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Demilitarizing Syria’s poison gas will be extremely difficult

Destitute Syrians who've flocked to rebel-held eastern Syria have taken to the oil fields of Deir el Zour to earn what they can, refining oil from what were once government lands into diesel fuel. Many have fled from other parts of Syria, saying they were ordered to leave their homes by the Syrian army.
Andree Kaiser | MCT
Destitute Syrians who've flocked to rebel-held eastern Syria have taken to the oil fields of Deir el Zour to earn what they can, refining oil from what were once government lands into diesel fuel. Many have fled from other parts of Syria, saying they were ordered to leave their homes by the Syrian army.
Posted Sept. 12, 2013, at 1:34 p.m.

In the aftermath of the alleged Aug. 21 chemical attack in Damascus that is said to have killed more than 1,400 people, it would certainly seem proper for a United Nations force to march in, load the remaining bombs and artillery shells onto trucks and cart them away to a safe place for disposal — and do it fast.

But the reality is forbiddingly difficult, a tall order in peacetime and nearly impossible in war.

Even making the doubtful assumption that Syrian President Bashar al-Assad would be willing to provide access to the Syrian chemical weapons complex, his regime is fighting a war for its existence, and the personnel sent to seize the chemical weapons could be sucked into the conflict by the warring sides.

Assuming the weapons could be secured and guarded, there are still immense challenges in demilitarization. Consider the experience of Russia at Shchuchye, near its southern border, where the Soviet Union stockpiled chemical weapons. After the Cold War, Russia and the United States jointly built a factory to demilitarize the shells. The plant cost more than $1 billion and took years to construct and put into operation.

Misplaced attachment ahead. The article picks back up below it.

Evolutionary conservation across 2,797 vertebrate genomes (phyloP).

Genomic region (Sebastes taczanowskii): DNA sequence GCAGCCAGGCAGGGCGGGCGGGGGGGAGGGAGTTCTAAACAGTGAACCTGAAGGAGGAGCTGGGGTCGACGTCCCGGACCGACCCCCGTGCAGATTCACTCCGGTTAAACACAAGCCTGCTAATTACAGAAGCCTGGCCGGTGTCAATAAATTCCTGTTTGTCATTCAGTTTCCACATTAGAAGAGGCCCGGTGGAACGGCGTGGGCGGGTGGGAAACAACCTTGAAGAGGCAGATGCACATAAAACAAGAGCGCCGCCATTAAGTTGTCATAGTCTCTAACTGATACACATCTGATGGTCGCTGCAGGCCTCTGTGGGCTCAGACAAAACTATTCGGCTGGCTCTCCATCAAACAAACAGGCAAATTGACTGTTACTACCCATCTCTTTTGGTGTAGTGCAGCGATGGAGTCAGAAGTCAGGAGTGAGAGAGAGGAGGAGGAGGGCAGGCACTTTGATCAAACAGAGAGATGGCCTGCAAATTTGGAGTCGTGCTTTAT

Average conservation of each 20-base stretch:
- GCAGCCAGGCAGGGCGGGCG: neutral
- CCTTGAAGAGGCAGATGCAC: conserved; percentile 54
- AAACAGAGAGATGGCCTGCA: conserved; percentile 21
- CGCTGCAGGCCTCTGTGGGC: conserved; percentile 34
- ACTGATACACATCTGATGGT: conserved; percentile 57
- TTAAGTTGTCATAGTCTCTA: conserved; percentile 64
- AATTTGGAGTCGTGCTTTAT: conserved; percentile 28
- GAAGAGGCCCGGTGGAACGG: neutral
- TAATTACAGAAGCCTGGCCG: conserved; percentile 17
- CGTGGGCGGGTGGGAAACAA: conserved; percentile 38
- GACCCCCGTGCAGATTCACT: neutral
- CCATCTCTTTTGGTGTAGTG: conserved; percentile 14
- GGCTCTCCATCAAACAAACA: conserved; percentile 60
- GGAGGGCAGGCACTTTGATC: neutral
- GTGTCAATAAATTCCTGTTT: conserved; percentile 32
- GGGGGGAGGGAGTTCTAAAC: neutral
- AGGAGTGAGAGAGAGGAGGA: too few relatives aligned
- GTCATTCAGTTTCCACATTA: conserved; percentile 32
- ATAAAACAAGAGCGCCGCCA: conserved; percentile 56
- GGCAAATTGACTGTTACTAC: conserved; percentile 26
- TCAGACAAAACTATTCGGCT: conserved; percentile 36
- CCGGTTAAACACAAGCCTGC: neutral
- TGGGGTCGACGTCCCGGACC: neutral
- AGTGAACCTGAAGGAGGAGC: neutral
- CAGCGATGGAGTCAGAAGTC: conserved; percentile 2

Although Syria’s arsenal may be smaller than the Soviet one, destroying it would be no less an industrial undertaking.

The Chemical Weapons Convention, which Syria had previously refused to join, requires a certain amount of accounting. Syria would have to declare within 30 days of joining the contents of its weapons and all production facilities. Could Assad, who has delayed and obfuscated, be relied upon to file a truthful declaration, or would he attempt to hide certain facilities, perhaps hoping to resume production of poison gas if pressed to the wall by the rebels?

The Washington Post (Sept. 12)

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